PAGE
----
Launched in December 2014, the Integrated Power Development Scheme (IPDS) is aimed at strengthening the sub-transmission and distribution networks in urban areas. Palka Sahni, executive director, IPDS, Power Finance Corporation (PFC), talks about the progress under the scheme, the challenges faced and the priorities going ahead. Excerpts…
What is the status of IPDS implementation?
The IPDS envisages the strengthening of the distribution infrastructure and introduction of IT interventions to ensure reliable power supply in urban areas. The total outlay of the scheme is Rs 320 billion, with 75-90 per cent grant being provided by the central government. PFC is the nodal agency and we are focused on ensuring quality and timely implementation of work under the scheme. At present, the total project outlay has been sanctioned under three major heads:
- System strengthening projects – These consist of over 1,000 new power substations, new power transformers, 85,000 ckt km of underground/aerial bunched cabling, 60,000 new distribution transformers and rooftop solar panels;
- Projects involving digital technologies – These comprise IT enablement of smaller towns beyond the 1,400-odd R-APDRP towns, implementation of enterprise resource planning (ERP) solutions, smart metering projects and establishment of a real-time data acquisition system (RT-DAS);
- Projects involving new technologies – These envisage the setting up of 150 gas-insulated substations (GIS) and e-containerised substations, keeping in view land constraints in urban areas.
The projects are at different stages of implementation. Over 68 per cent progress has been achieved under system strengthening projects and work has been completed for 2,000 towns across India.
What have been the key achievements?
The IPDS has a key role to play in removing bottlenecks in supply caused due to capacity constraints in distribution networks. Under this scheme:
- Over 700 new 33/11 kV substations have been commissioned, adding 7,000 MVA of capacity, with an average of one substation being commissioned per day;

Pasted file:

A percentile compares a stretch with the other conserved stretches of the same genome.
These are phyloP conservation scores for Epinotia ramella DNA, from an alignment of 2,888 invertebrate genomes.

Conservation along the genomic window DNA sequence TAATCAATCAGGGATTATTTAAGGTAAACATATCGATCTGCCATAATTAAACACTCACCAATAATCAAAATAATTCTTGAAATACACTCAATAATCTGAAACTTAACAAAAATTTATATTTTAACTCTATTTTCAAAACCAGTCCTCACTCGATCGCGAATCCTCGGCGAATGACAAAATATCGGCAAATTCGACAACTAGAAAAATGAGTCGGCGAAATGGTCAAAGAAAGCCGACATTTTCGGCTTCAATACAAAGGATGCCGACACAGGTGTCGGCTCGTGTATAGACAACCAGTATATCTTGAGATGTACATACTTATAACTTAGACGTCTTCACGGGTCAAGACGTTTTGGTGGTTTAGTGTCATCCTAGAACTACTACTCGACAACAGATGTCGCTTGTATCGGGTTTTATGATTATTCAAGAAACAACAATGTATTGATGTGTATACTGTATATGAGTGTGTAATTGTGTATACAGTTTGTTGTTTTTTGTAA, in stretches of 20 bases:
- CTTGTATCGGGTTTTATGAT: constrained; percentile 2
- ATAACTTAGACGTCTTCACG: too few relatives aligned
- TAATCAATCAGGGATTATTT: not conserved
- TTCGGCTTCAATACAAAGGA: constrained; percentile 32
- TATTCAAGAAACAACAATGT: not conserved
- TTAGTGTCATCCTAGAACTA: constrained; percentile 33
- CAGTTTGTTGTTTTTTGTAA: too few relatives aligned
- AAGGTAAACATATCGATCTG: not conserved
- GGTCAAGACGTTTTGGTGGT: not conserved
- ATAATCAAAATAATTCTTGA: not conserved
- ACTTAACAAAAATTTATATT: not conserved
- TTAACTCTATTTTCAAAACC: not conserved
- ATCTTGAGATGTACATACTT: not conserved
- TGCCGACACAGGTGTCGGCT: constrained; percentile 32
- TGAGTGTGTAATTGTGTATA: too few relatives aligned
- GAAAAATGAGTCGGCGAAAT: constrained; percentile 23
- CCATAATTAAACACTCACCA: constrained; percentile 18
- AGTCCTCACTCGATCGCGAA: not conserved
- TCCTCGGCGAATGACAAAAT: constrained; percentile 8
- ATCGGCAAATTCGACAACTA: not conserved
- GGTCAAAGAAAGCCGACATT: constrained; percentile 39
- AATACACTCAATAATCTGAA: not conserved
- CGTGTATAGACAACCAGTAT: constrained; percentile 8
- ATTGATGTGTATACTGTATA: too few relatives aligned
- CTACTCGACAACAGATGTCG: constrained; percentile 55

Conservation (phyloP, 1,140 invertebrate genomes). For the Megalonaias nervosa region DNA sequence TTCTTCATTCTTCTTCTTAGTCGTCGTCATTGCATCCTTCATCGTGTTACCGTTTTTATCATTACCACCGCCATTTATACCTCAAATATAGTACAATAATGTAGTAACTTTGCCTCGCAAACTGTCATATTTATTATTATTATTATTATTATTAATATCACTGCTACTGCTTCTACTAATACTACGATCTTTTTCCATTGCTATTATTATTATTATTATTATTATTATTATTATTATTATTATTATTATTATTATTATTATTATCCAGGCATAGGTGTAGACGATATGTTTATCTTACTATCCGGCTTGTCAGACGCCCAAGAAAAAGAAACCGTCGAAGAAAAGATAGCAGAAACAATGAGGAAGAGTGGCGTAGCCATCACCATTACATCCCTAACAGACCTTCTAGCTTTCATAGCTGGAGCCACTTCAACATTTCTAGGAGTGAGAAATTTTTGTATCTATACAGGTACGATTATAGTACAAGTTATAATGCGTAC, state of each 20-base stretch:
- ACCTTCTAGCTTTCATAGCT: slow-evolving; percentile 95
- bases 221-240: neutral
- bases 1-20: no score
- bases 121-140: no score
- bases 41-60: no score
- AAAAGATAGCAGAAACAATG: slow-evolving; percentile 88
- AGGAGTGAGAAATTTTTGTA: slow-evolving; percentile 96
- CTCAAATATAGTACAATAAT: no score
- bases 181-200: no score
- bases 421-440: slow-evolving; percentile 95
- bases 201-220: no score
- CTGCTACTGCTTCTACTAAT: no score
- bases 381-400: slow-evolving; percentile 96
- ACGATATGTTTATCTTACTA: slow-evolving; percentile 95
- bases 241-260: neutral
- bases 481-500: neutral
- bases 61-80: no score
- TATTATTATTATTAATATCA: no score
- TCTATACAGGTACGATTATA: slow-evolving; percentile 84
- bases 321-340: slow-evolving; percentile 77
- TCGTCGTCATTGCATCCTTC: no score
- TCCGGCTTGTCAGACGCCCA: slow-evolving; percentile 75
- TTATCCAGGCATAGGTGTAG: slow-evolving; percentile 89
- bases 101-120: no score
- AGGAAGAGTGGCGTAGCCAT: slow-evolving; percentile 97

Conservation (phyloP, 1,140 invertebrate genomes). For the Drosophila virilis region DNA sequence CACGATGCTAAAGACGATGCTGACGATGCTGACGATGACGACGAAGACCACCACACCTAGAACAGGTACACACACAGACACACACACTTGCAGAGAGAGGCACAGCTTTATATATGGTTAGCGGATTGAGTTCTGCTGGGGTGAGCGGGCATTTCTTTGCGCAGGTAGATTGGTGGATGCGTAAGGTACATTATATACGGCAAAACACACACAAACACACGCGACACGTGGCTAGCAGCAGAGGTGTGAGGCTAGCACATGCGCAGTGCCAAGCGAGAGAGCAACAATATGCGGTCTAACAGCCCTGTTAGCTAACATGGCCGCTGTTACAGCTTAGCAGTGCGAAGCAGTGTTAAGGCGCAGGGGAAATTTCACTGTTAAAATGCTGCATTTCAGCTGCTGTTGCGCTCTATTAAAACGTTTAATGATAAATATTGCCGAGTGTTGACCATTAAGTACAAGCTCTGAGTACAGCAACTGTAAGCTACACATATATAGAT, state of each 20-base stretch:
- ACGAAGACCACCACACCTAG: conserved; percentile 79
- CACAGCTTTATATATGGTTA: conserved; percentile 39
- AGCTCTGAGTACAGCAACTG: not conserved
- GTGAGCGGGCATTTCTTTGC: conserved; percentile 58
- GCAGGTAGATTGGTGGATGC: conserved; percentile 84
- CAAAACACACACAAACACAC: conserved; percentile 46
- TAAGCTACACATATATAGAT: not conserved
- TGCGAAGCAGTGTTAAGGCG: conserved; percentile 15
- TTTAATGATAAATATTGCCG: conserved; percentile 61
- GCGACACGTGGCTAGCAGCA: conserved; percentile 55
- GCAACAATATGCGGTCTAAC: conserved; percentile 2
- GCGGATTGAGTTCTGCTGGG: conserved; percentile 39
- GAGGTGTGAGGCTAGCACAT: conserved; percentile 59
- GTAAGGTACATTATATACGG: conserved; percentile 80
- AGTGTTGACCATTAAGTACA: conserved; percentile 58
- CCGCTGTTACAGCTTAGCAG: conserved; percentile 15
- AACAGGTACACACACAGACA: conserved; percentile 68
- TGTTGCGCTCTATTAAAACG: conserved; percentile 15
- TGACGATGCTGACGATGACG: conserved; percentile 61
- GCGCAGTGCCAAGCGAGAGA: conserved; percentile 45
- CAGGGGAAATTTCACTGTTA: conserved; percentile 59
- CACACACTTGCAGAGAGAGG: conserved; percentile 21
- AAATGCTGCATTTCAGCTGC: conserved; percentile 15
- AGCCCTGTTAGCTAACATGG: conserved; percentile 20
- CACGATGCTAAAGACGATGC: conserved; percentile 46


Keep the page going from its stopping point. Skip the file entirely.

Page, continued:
- Capacity augmentation of the 1,200 existing substations has been completed and 45,000 new distribution transformers have been installed;
- More than 25,000 ckt km of overhead lines and 50,000 ckt km of underground/aerial bunched cables have been laid out to reduce losses and improve reliability;
- 36,000 kWp of solar panels have been installed on substations and other government buildings.
The states are also adopting new technologies such as ERP and GIS substations. An ERP system is in place in Jharkhand, and the first 33/11 kV GIS substation has been set up in Uttar Pradesh, in the congested Chowk area of Varanasi.
What impact will the IPDS have on distribution performance?
With such a massive thrust on the strengthening of distribution infrastructure, it is expected that the availability and quality of power in the last mile would improve in urban areas, thereby contributing to the government’s vision of “24×7 Power for All”. We have been able to reach out to over 30 million urban consumers in the 2,000-odd towns where the work has been completed, in terms of providing reliable and better quality power. Further, IT enablement of discoms achieved under the IPDS has improved business process flow and led to automation in key operational areas of discoms. It has also eased the life of the common man. There has been an increase in the number of new connections being released within the timelines set by the regulatory commissions. Registering of complaints has become very simple through 44 centralised customer care centres. Also, a toll-free complaint number, 1912, has been implemented and multiple payment options are available. SCADA implementation in big towns has led to a reduction in downtime.
What have been the key implementation challenges? How are they being overcome?
There have been challenges at different stages of implementation, such as the unavailability of skilled labour with discoms and technology vendors, contractual issues, and land and right-of-way issues for system strengthening projects. We have been working with the states to resolve the issues through reviews, peer learning workshops, advisories, and the ‘Connect’ Workshop series to understand stakeholder concerns. We are also ensuring timely fund flow to the states.
What are your key priority areas?
IPDS is a time-bound programme, so the priority is to get the distribution infrastructure upgrade work completed on time across states, including in the difficult terrains of Jammu & Kashmir and the Northeast. Our other key priority is to ensure that the states leverage technology to empower themselves and consumers. While there has been an increase in digitalisation, there is still a long way to go. We are keen to work on large-scale technology-driven projects such as IT enablement of 1,900 smaller towns, ERP projects for business process improvements and smart meter implementation in this financial year.